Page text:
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Healthcare Credits Reach Middle Class

Individuals earning nearly $46,000 a year and families of four earning $94,000 may be eligible for federal tax credits under the new health care law.

Tax credits are the mechanism by which the federal government caps how much people pay for health insurance premiums, which are set by the private market.  The premium caps are based on how much someone earns, relative to the federal government’s definition of poverty.

Here’s an example of how premiums are calculated for, say, young, single workers who earn between $17,236 and $22,980 per year, which is between one-and-one-half and two times the poverty level.  The premiums, which range from 4 percent to 6.3 percent of their income, start at about $57 a month for those at the low end of this income range and up to $121 at the high end.

In the following charts, Squared Away converted into dollars the income and premiums that the Henry J. Kaiser Foundation, in its brief on the healthcare law, has expressed as percentages of the U.S. poverty thresholds:

Everyone’s circumstance is different.  Click here to enter your or your client’s specific information into the Kaiser Foundation’s calculator.

Taxpayers can lower their premiums immediately by directing the government to pay the tax credit to the insurer, or they can wait and claim the credit when they file their 2014 tax return.

Lower-income adults who purchase the “Silver” healthcare plan may also qualify for help paying their deductibles and copayments.

One Response to Healthcare Credits Reach Middle Class

  1. Dave G. says:

    You need to specify this chart and calculator is for those who are eligible to enroll via the new individual exchange (non-employer sponsored) market, only.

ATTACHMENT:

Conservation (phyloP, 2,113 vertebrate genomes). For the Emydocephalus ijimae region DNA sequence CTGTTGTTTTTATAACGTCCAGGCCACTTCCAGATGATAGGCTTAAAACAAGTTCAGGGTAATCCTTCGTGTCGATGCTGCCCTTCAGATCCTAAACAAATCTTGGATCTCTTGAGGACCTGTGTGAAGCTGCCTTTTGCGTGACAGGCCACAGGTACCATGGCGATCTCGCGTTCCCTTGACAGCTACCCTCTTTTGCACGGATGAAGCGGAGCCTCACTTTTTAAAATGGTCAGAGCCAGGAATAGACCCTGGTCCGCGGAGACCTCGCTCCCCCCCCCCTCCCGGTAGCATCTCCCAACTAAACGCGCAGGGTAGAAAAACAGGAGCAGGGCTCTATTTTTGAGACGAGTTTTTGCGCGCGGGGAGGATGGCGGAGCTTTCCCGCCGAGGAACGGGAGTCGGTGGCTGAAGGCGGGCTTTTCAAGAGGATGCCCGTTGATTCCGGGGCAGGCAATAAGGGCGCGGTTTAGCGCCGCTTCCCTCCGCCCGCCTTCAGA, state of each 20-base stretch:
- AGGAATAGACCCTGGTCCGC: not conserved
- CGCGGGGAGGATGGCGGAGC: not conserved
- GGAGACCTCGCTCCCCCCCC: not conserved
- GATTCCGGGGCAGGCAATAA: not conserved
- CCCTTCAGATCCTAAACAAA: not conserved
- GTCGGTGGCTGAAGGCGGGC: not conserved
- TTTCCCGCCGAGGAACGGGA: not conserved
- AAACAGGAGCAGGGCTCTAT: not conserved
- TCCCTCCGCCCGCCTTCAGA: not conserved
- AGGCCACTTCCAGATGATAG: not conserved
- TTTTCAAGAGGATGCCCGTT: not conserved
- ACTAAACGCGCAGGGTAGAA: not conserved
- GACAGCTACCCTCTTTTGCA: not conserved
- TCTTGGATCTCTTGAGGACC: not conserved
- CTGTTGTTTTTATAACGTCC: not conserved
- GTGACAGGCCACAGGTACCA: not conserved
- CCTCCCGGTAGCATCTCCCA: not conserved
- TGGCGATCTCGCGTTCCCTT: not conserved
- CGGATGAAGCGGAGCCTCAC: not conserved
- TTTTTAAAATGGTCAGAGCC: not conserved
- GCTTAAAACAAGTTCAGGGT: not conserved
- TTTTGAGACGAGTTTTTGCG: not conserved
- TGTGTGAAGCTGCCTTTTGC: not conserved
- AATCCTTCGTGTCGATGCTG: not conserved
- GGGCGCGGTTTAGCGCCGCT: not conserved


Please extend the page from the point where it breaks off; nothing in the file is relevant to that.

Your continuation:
Also important to know that if a person has coverage on an employer plan which is deemed “affordable” by the ACA, that person CANNOT qualify for an Advanced Premium Tax Credit (APCT) on the exchange. The individual market exchange is not intended to replace coverage for those with “affordable” coverage with their employer. You can still sign up for a plan on the individual exchange, but you just won’t get the tax credit.

    One irony of this is it will encourage some employers to drop group plans or reduce status to part-time (thus ineligible for group coverage) so their employees can then go to the Exchange and get the maximum subsidy.

    Rules are very different for the small group market, where any tax-credits accrue to the sponsoring employer. The new SHOP Exchanges for small group don’t start their open enrollment season until Jan. 1, 2014 and later in some states.

    Even moderately paid employees may still be better off in most cases remaining on their employer plan. This is due to the tax-favored treatment of employer paid premiums, i.e. deductible to the employer and non-taxable to the employee. Add in tax-favored treatment via Sec. 125 pre-tax plans for any employee contributions and it tilts the scales even more in favor of remaining on the employer plan. This is because the value of tax-free premiums may still exceed the value of the APTC (subsidy) you may get on the individual Exchange.

    Pretty simple and straightforward don’t you think??